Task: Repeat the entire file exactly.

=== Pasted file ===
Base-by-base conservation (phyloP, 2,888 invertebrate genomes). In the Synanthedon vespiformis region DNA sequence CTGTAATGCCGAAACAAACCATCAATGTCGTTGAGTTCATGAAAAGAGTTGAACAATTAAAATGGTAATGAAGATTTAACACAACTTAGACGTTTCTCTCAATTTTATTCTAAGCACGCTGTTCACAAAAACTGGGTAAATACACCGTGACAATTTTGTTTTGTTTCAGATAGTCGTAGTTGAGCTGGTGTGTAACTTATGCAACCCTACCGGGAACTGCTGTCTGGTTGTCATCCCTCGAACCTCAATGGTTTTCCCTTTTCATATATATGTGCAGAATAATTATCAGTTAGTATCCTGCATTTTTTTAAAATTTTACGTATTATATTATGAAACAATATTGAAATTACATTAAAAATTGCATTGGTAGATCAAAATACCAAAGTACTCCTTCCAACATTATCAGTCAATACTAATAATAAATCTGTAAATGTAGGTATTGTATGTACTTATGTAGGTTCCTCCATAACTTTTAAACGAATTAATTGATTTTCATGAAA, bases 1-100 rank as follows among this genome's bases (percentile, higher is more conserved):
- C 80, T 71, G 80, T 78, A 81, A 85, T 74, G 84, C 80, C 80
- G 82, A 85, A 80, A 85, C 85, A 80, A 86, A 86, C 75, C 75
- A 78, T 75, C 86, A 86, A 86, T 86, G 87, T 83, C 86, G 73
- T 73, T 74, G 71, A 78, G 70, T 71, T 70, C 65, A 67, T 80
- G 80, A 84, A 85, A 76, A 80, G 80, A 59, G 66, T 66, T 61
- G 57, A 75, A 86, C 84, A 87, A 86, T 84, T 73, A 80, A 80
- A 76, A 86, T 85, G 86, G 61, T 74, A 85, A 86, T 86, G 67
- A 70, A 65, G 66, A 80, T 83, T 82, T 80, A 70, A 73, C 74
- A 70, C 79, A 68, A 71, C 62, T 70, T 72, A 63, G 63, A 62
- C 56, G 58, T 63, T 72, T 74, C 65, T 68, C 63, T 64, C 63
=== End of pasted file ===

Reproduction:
Base-by-base conservation (phyloP, 2,888 invertebrate genomes). In the Synanthedon vespiformis region DNA sequence CTGTAATGCCGAAACAAACCATCAATGTCGTTGAGTTCATGAAAAGAGTTGAACAATTAAAATGGTAATGAAGATTTAACACAACTTAGACGTTTCTCTCAATTTTATTCTAAGCACGCTGTTCACAAAAACTGGGTAAATACACCGTGACAATTTTGTTTTGTTTCAGATAGTCGTAGTTGAGCTGGTGTGTAACTTATGCAACCCTACCGGGAACTGCTGTCTGGTTGTCATCCCTCGAACCTCAATGGTTTTCCCTTTTCATATATATGTGCAGAATAATTATCAGTTAGTATCCTGCATTTTTTTAAAATTTTACGTATTATATTATGAAACAATATTGAAATTACATTAAAAATTGCATTGGTAGATCAAAATACCAAAGTACTCCTTCCAACATTATCAGTCAATACTAATAATAAATCTGTAAATGTAGGTATTGTATGTACTTATGTAGGTTCCTCCATAACTTTTAAACGAATTAATTGATTTTCATGAAA, bases 1-100 rank as follows among this genome's bases (percentile, higher is more conserved):
- C 80, T 71, G 80, T 78, A 81, A 85, T 74, G 84, C 80, C 80
- G 82, A 85, A 80, A 85, C 85, A 80, A 86, A 86, C 75, C 75
- A 78, T 75, C 86, A 86, A 86, T 86, G 87, T 83, C 86, G 73
- T 73, T 74, G 71, A 78, G 70, T 71, T 70, C 65, A 67, T 80
- G 80, A 84, A 85, A 76, A 80, G 80, A 59, G 66, T 66, T 61
- G 57, A 75, A 86, C 84, A 87, A 86, T 84, T 73, A 80, A 80
- A 76, A 86, T 85, G 86, G 61, T 74, A 85, A 86, T 86, G 67
- A 70, A 65, G 66, A 80, T 83, T 82, T 80, A 70, A 73, C 74
- A 70, C 79, A 68, A 71, C 62, T 70, T 72, A 63, G 63, A 62
- C 56, G 58, T 63, T 72, T 74, C 65, T 68, C 63, T 64, C 63